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Slow Infusion Coronary Magnetic Resonance Imaging Effective

Last Updated: April 16, 2009.

Whole-heart coronary magnetic resonance angiography at 3.0-T, which has a higher signal-to-noise ratio, accurately identifies and rules out coronary artery disease, according to the results of a study published online April 15 in the Journal of the American College of Cardiology.

THURSDAY, April 16 (HealthDay News) -- Whole-heart coronary magnetic resonance angiography (CMRA) at 3.0-T, which has a higher signal-to-noise ratio, accurately identifies and rules out coronary artery disease, according to the results of a study published online April 15 in the Journal of the American College of Cardiology.

Qi Yang, M.D., from Capital Medical University in Beijing, China, and colleagues examined the diagnostic utility of 3.0-T contrast-enhanced whole-heart CMRA in 62 patients with suspected coronary artery disease.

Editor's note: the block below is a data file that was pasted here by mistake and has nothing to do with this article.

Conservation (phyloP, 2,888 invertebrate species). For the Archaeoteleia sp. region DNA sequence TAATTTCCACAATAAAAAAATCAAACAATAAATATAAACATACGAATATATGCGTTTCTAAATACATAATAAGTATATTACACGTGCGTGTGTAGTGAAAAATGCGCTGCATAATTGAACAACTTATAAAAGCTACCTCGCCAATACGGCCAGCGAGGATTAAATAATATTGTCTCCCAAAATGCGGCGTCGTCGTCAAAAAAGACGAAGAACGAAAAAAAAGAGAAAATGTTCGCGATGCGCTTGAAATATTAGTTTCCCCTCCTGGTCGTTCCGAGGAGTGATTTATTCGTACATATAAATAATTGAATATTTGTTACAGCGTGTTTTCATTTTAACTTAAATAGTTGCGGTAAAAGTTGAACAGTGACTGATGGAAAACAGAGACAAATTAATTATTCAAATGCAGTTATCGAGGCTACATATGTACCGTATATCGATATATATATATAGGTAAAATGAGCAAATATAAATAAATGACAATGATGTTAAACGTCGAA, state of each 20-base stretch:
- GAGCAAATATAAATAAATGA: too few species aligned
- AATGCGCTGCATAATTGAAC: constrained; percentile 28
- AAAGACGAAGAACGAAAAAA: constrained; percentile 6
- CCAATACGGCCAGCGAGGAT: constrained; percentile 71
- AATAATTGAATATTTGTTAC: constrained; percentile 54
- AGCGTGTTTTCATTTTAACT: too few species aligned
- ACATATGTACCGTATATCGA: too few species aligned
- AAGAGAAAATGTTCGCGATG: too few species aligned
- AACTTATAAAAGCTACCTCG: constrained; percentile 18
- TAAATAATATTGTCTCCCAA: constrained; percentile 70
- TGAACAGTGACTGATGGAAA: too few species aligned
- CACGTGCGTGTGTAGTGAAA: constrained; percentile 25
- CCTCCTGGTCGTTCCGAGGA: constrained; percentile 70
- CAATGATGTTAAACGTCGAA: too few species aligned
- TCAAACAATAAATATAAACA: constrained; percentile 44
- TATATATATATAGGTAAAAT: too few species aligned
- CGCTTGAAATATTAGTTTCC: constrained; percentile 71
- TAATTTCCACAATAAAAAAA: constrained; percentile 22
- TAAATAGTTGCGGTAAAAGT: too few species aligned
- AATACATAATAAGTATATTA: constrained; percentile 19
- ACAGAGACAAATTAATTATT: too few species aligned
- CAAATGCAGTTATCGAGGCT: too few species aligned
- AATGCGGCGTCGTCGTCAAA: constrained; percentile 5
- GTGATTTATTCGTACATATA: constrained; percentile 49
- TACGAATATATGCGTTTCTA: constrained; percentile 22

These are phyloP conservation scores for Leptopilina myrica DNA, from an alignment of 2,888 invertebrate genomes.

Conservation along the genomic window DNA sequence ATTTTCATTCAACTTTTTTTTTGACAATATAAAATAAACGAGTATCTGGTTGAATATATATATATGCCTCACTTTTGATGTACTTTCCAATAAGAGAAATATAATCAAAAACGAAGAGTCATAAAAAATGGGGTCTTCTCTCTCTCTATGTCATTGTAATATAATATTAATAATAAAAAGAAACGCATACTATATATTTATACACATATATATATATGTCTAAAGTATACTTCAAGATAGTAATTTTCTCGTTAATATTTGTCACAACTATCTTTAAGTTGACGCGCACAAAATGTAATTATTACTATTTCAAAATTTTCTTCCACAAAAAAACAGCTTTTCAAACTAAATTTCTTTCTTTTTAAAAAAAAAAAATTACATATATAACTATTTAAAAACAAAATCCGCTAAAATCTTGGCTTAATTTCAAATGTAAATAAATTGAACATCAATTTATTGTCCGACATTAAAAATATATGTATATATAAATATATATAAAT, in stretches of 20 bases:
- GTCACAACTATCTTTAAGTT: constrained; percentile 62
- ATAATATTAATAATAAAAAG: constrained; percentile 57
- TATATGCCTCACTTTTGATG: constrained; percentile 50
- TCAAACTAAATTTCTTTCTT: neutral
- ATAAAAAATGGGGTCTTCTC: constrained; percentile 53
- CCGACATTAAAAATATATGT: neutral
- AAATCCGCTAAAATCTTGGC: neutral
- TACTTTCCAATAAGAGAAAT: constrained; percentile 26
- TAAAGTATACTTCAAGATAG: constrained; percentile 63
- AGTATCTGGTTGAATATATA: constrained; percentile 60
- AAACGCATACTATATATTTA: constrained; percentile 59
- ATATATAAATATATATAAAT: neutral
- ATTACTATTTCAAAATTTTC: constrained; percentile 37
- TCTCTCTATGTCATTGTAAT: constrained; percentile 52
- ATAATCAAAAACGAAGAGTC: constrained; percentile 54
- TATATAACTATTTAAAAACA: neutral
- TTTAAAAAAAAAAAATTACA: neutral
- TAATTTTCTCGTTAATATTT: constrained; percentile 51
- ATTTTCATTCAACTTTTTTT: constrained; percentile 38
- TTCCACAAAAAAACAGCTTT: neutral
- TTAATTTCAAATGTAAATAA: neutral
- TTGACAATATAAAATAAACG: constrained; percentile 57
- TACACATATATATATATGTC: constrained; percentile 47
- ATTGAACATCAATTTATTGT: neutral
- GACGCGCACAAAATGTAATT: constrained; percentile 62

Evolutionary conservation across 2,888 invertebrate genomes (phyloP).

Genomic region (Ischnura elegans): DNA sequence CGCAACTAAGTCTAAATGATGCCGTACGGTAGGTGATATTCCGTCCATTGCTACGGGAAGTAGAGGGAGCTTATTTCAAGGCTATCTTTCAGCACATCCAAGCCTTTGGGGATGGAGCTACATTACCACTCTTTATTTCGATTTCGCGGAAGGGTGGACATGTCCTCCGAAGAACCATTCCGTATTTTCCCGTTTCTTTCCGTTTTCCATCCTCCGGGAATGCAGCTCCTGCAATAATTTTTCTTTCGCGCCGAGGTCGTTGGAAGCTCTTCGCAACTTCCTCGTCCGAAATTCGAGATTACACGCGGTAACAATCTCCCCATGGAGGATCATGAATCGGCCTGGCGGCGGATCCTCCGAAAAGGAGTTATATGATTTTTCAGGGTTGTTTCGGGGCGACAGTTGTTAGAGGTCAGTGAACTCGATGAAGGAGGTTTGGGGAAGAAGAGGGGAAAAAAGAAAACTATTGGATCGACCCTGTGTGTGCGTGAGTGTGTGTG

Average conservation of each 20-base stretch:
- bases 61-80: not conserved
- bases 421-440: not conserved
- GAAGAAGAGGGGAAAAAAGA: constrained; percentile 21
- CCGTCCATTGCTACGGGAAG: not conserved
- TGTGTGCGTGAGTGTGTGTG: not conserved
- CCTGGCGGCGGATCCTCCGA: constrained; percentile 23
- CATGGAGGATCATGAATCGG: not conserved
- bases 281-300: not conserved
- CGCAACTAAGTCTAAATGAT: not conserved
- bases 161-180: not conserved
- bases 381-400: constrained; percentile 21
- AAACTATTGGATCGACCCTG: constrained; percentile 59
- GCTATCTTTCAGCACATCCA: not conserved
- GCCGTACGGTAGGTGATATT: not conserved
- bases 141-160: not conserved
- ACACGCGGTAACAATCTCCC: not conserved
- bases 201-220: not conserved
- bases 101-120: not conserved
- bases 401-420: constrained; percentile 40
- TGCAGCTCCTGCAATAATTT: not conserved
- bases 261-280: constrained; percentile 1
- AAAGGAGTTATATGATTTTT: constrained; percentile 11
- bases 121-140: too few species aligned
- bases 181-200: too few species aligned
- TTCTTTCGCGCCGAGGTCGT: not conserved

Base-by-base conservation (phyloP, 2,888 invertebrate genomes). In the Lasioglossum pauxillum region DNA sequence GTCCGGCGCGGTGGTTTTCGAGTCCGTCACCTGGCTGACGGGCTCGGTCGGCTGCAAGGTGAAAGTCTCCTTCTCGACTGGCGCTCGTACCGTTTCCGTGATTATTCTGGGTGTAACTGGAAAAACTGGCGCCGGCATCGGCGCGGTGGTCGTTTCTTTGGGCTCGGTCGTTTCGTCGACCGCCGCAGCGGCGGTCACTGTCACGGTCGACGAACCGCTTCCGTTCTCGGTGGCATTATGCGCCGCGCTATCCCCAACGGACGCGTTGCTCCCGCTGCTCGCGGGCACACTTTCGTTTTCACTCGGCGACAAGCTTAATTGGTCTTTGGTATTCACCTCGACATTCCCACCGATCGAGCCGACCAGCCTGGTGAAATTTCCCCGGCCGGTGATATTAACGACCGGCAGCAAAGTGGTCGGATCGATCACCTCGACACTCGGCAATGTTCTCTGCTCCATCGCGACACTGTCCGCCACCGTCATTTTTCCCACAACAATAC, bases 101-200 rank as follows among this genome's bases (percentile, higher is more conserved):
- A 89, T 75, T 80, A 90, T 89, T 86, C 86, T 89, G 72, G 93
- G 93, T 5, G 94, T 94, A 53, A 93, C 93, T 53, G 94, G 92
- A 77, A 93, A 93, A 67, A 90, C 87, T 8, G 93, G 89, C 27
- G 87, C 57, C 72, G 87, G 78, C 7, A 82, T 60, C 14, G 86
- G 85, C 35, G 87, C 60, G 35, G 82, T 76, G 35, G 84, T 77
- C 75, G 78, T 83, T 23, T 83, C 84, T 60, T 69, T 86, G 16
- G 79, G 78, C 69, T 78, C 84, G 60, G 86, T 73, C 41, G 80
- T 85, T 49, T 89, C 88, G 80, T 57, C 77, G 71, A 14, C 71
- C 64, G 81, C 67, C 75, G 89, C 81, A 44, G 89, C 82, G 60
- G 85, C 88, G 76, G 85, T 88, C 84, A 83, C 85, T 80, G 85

The researchers found that the mean acquisition time was 9.0 minutes. CMRA correctly identified significant coronary artery disease in 32 patients and correctly ruled out the disease in 23 patients. On a per-patient basis, CMRA had a sensitivity of 94.1 percent, a specificity of 82.1 percent, and an accuracy of 88.7 percent.

"Whole-heart CMRA at 3.0-T with slow infusion of contrast agent allows for noninvasive detection of significant coronary artery stenosis with high sensitivity and specificity," Yang and colleagues conclude.

Several co-authors are employees of Siemens Medical Solutions, which makes the 3.0-T whole-body scanner used in the study. Two co-authors have disclosed financial relationships with Siemens Medical Solutions and Bracco Diagnostics Imaging.

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